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Schott Gives Team Stuffed Gorilla, Bans Elvis

June 4, 1996 GMT

CINCINNATI (AP) _ Marge Schott gave her players a stuffed gorilla and banned Elvis from the broadcast booth Tuesday in a move to salvage the Cincinnati Reds’ season.

At 20-30, the Reds have the worst record in the National League and are off to their worst start in 25 years. Schott summoned the players to her office Tuesday evening for a meeting that lasted less than 15 minutes.

``It was a general talk,″ second baseman Bret Boone said. ``Just, `Let’s get it going.′ ″

In the past, the owner has tried to pull her team out of slumps by presenting good luck charms, rubbing players with dog hair and showing them inspirational tapes.

This time, she gave them a stuffed gorilla named ``Slugger″ in a Reds cap for good luck. She also asked them whether they wanted to let broadcaster Marty Brennaman keep a bust of Elvis in the WLW-AM booth. Brennaman had the bust and other Elvis memorabilia on display as a lighthearted diversion.

The players wanted Elvis gone, said Brennaman, who was told by a team official to remove the bust.

``Elvis is the reason they’re off to their worst start in 25 years,″ Brennaman said. ``That’s the most ridiculous thing I’ve ever heard of.″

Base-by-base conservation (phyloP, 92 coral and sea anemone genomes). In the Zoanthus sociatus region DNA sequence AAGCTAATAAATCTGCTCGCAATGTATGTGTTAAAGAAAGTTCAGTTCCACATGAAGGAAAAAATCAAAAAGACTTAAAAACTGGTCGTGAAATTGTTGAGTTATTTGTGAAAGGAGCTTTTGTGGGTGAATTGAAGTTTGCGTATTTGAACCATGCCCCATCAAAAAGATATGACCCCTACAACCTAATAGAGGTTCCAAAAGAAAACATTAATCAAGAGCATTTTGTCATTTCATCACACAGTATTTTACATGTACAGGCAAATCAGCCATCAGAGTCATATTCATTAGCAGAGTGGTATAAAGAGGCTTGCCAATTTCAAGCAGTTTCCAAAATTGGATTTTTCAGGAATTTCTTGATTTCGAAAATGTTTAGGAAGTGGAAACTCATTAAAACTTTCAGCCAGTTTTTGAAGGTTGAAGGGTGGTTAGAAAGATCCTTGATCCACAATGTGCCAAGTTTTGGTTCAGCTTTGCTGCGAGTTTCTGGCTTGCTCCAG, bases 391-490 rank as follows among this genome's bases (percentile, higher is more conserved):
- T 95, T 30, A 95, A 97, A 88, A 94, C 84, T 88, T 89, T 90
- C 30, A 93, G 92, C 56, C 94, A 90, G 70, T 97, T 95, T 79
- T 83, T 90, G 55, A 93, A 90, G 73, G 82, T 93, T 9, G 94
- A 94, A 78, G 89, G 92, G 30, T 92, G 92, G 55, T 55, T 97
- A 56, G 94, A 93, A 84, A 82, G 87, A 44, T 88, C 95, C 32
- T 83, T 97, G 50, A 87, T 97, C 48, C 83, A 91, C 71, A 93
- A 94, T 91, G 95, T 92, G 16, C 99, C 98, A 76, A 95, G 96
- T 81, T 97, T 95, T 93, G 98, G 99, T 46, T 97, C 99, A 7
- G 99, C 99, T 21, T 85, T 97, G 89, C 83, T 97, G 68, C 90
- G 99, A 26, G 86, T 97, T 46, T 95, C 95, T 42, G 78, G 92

``Slugger″ became an immediate hit _ and was almost immediately hit in batting practice.

``Either it’s our good luck charm or our pinata,″ Boone said.

The players sat the gorilla in front of the pitcher’s mound for batting practice. They cheered loudly the first time it was hit by a grounder.

Schott’s summons lightened up the mood in the clubhouse, which had gone flat the last few weeks. Players were joking about dog hair as they got ready to head upstairs.

They walked out of the clubhouse single-file led by pitcher Mark Portugal. In a Sports Illustrated story, Schott is quoted as saying Portugal ``just isn’t worth a damn.″

Infielder Eduardo Perez, called up from the minors on Monday, turned to first baseman Hal Morris and said, ``My first day.″ Morris responded, ``Welcome to Cincinnati.″

``We leave as Reds, we may not come back as Reds,″ shortstop Barry Larkin mused.

Pitcher Lee Smith, acquired last week in a trade, walked out with catcher Joe Oliver and insisted he would not wear a dog-eared baseball cap that Schott tugged on his head when he arrived.

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``Joe, I ain’t putting on that hat anymore,″ Smith said.

The gorilla actually was part of a trade. On Monday, Schott presented manager Ray Knight with a stuffed cow in a red dress with lace. That good luck charm failed, so she exchanged it for the gorilla.

``We will have all kinds of stuff down here in the next week,″ outfielder Eric Davis said.